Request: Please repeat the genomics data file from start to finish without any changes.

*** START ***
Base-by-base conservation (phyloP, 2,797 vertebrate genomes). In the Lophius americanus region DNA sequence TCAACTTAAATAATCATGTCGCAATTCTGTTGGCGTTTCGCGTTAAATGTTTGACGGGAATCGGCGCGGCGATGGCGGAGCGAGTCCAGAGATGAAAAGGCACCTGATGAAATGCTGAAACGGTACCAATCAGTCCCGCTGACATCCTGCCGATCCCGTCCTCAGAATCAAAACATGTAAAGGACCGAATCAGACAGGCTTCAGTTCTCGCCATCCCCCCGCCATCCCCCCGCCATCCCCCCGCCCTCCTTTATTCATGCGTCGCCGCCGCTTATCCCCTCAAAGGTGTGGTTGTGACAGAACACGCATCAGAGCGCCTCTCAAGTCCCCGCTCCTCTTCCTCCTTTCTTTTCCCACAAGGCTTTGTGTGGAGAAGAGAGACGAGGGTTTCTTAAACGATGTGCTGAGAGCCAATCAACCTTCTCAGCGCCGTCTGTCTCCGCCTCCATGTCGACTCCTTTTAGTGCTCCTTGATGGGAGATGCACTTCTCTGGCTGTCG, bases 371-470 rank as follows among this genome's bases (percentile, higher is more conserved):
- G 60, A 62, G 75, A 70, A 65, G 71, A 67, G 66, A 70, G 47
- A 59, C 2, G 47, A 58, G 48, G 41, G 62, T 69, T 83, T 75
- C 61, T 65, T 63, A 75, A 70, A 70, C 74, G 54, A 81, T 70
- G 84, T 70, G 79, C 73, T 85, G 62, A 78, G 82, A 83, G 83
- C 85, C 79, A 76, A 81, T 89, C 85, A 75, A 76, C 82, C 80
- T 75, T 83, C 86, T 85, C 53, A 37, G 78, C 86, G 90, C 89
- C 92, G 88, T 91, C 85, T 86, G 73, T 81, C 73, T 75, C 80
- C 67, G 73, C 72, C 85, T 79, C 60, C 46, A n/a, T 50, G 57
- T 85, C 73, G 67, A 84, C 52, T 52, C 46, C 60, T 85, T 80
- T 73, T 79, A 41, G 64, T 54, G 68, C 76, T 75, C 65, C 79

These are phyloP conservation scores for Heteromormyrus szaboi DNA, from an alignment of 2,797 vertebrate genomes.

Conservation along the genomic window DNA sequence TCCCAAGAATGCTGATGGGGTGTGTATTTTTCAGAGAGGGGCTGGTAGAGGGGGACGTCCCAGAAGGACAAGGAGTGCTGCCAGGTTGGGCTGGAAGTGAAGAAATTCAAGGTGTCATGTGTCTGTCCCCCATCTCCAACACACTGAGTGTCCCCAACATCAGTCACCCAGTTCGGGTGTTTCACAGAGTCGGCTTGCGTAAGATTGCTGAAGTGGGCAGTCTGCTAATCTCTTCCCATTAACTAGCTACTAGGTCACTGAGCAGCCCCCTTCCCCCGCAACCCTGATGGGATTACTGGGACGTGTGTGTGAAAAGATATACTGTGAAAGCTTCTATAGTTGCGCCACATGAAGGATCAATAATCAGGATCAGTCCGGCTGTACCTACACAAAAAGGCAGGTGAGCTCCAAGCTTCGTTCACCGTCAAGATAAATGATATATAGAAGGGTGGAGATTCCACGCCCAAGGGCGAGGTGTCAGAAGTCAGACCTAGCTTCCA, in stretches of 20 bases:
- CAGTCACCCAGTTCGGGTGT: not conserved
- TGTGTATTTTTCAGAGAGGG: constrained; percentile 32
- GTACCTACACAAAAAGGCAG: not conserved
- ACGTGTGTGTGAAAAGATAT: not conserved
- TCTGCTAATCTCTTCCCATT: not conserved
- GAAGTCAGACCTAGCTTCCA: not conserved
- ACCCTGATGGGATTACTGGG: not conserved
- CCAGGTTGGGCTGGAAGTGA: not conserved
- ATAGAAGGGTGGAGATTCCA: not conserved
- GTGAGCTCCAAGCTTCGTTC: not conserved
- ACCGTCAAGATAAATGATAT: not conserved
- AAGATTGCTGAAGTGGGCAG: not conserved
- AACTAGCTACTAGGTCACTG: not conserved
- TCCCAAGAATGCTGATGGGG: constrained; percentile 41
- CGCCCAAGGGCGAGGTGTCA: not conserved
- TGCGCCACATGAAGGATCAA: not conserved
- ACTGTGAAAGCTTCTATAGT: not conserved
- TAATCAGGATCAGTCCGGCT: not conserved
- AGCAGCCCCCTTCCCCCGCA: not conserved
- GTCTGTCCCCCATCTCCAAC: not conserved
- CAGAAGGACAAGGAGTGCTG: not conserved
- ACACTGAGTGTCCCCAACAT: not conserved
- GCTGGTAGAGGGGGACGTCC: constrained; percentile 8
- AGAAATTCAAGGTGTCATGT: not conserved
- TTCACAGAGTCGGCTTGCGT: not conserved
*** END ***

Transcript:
Base-by-base conservation (phyloP, 2,797 vertebrate genomes). In the Lophius americanus region DNA sequence TCAACTTAAATAATCATGTCGCAATTCTGTTGGCGTTTCGCGTTAAATGTTTGACGGGAATCGGCGCGGCGATGGCGGAGCGAGTCCAGAGATGAAAAGGCACCTGATGAAATGCTGAAACGGTACCAATCAGTCCCGCTGACATCCTGCCGATCCCGTCCTCAGAATCAAAACATGTAAAGGACCGAATCAGACAGGCTTCAGTTCTCGCCATCCCCCCGCCATCCCCCCGCCATCCCCCCGCCCTCCTTTATTCATGCGTCGCCGCCGCTTATCCCCTCAAAGGTGTGGTTGTGACAGAACACGCATCAGAGCGCCTCTCAAGTCCCCGCTCCTCTTCCTCCTTTCTTTTCCCACAAGGCTTTGTGTGGAGAAGAGAGACGAGGGTTTCTTAAACGATGTGCTGAGAGCCAATCAACCTTCTCAGCGCCGTCTGTCTCCGCCTCCATGTCGACTCCTTTTAGTGCTCCTTGATGGGAGATGCACTTCTCTGGCTGTCG, bases 371-470 rank as follows among this genome's bases (percentile, higher is more conserved):
- G 60, A 62, G 75, A 70, A 65, G 71, A 67, G 66, A 70, G 47
- A 59, C 2, G 47, A 58, G 48, G 41, G 62, T 69, T 83, T 75
- C 61, T 65, T 63, A 75, A 70, A 70, C 74, G 54, A 81, T 70
- G 84, T 70, G 79, C 73, T 85, G 62, A 78, G 82, A 83, G 83
- C 85, C 79, A 76, A 81, T 89, C 85, A 75, A 76, C 82, C 80
- T 75, T 83, C 86, T 85, C 53, A 37, G 78, C 86, G 90, C 89
- C 92, G 88, T 91, C 85, T 86, G 73, T 81, C 73, T 75, C 80
- C 67, G 73, C 72, C 85, T 79, C 60, C 46, A n/a, T 50, G 57
- T 85, C 73, G 67, A 84, C 52, T 52, C 46, C 60, T 85, T 80
- T 73, T 79, A 41, G 64, T 54, G 68, C 76, T 75, C 65, C 79

These are phyloP conservation scores for Heteromormyrus szaboi DNA, from an alignment of 2,797 vertebrate genomes.

Conservation along the genomic window DNA sequence TCCCAAGAATGCTGATGGGGTGTGTATTTTTCAGAGAGGGGCTGGTAGAGGGGGACGTCCCAGAAGGACAAGGAGTGCTGCCAGGTTGGGCTGGAAGTGAAGAAATTCAAGGTGTCATGTGTCTGTCCCCCATCTCCAACACACTGAGTGTCCCCAACATCAGTCACCCAGTTCGGGTGTTTCACAGAGTCGGCTTGCGTAAGATTGCTGAAGTGGGCAGTCTGCTAATCTCTTCCCATTAACTAGCTACTAGGTCACTGAGCAGCCCCCTTCCCCCGCAACCCTGATGGGATTACTGGGACGTGTGTGTGAAAAGATATACTGTGAAAGCTTCTATAGTTGCGCCACATGAAGGATCAATAATCAGGATCAGTCCGGCTGTACCTACACAAAAAGGCAGGTGAGCTCCAAGCTTCGTTCACCGTCAAGATAAATGATATATAGAAGGGTGGAGATTCCACGCCCAAGGGCGAGGTGTCAGAAGTCAGACCTAGCTTCCA, in stretches of 20 bases:
- CAGTCACCCAGTTCGGGTGT: not conserved
- TGTGTATTTTTCAGAGAGGG: constrained; percentile 32
- GTACCTACACAAAAAGGCAG: not conserved
- ACGTGTGTGTGAAAAGATAT: not conserved
- TCTGCTAATCTCTTCCCATT: not conserved
- GAAGTCAGACCTAGCTTCCA: not conserved
- ACCCTGATGGGATTACTGGG: not conserved
- CCAGGTTGGGCTGGAAGTGA: not conserved
- ATAGAAGGGTGGAGATTCCA: not conserved
- GTGAGCTCCAAGCTTCGTTC: not conserved
- ACCGTCAAGATAAATGATAT: not conserved
- AAGATTGCTGAAGTGGGCAG: not conserved
- AACTAGCTACTAGGTCACTG: not conserved
- TCCCAAGAATGCTGATGGGG: constrained; percentile 41
- CGCCCAAGGGCGAGGTGTCA: not conserved
- TGCGCCACATGAAGGATCAA: not conserved
- ACTGTGAAAGCTTCTATAGT: not conserved
- TAATCAGGATCAGTCCGGCT: not conserved
- AGCAGCCCCCTTCCCCCGCA: not conserved
- GTCTGTCCCCCATCTCCAAC: not conserved
- CAGAAGGACAAGGAGTGCTG: not conserved
- ACACTGAGTGTCCCCAACAT: not conserved
- GCTGGTAGAGGGGGACGTCC: constrained; percentile 8
- AGAAATTCAAGGTGTCATGT: not conserved
- TTCACAGAGTCGGCTTGCGT: not conserved